Overnight, I binge-watched a few pie-related episodes of The Great British Bake-Off and educated myself on how to avoid a soggy pie bottom due to a liquidy filling especially in fruit pies. Some research allowed me to learn that an egg-white wash, a chocolate wash, blind-baking, and adding cornstarch to the fruit, all seemed like viable options to avoid the disaster of a soggy bottom.
And then it was finally bake day! One thing I would say is that I really underestimated how much time it takes to make pies because it took almost four hours in total just to make one pie! Most of the time was probably spent because I was being as careful as possible and trying not to mess up and also because the baking time of the pie was almost 2 hours.
So I decided to follow the Pear and Raspberry pie recipe by Martha Stewart because it seemed like it would work. I started off by taking my pastry out of the fridge which had been in there for two days. Then I washed my raspberries and pears and dried them out.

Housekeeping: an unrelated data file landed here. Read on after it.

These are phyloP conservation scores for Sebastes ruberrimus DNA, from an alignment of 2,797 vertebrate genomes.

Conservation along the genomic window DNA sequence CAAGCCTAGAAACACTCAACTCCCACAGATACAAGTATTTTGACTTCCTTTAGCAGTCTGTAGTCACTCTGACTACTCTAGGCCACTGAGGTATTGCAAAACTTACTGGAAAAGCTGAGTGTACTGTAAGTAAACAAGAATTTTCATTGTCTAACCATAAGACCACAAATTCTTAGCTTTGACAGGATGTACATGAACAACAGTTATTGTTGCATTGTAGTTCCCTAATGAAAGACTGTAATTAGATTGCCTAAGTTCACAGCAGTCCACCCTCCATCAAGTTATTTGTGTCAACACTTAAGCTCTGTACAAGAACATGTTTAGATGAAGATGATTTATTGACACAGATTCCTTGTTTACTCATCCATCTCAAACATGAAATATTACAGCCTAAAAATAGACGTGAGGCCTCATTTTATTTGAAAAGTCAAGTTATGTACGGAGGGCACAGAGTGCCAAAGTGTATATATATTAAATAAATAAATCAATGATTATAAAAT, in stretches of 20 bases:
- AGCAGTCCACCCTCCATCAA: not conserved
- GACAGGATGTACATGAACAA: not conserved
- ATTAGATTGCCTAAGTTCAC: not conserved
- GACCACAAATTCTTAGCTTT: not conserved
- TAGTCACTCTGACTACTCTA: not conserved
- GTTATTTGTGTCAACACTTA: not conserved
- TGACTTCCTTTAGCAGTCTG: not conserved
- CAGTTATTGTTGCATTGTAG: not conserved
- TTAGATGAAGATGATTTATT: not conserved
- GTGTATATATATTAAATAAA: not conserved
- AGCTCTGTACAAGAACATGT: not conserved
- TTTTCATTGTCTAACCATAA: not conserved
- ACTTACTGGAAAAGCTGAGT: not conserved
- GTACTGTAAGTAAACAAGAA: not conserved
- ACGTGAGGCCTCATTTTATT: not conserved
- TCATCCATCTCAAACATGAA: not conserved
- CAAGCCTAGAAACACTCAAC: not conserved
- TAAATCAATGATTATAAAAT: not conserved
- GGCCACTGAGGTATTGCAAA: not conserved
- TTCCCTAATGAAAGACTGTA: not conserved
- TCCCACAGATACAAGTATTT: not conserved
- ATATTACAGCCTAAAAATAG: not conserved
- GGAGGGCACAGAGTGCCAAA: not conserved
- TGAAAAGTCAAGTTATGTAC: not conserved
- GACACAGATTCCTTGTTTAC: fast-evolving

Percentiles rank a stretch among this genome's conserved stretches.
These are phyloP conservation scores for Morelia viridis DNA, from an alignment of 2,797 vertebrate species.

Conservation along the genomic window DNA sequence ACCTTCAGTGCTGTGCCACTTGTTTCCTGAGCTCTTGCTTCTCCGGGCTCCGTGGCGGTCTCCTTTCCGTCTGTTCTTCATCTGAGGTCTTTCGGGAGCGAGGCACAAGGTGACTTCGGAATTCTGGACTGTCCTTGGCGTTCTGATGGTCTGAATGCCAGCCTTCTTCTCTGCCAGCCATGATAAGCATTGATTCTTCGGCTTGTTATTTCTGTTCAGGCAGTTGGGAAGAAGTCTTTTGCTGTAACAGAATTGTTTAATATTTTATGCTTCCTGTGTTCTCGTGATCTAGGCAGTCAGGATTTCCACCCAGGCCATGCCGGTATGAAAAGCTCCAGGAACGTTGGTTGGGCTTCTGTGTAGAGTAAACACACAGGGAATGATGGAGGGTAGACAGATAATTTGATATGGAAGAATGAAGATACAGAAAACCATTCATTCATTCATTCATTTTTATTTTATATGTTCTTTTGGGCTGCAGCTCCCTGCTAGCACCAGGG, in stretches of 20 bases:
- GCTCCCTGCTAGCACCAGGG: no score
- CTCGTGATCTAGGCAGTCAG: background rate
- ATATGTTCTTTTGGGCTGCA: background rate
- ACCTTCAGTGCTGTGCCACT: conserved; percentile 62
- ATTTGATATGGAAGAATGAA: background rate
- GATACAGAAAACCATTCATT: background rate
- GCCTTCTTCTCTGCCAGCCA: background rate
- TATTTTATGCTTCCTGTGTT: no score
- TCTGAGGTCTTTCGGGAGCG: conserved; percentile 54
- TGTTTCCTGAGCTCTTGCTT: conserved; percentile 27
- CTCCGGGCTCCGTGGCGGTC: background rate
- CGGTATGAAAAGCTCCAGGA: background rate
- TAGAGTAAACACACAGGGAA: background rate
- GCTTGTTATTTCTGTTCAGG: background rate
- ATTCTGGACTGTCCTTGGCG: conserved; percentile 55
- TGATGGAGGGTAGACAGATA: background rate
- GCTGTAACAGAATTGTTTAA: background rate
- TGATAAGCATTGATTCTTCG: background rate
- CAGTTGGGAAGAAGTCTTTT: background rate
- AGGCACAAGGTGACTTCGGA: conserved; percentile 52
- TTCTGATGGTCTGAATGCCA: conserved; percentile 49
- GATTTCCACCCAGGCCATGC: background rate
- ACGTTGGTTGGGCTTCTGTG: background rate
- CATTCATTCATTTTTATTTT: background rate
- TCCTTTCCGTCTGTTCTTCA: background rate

I set up a bowl with water and some lemon juice before I started peeling the pears in order to avoid browning. Once all the pears were peeled, I removed them from the acidified-water one-by-one and cut them in somewhat big slices. I was not entirely sure about the size of the slices but some advice from DGM helped me realize that it did not really matter as long as all the slices were similarly sized. I put the pear slices and the raspberries in a bowl and put in 1/2 cup of sugar. The recipe doesn’t call for this step but I wanted to remove as much juice as possible from the fruit so I just let the fruits and sugar sit for almost 30 minutes.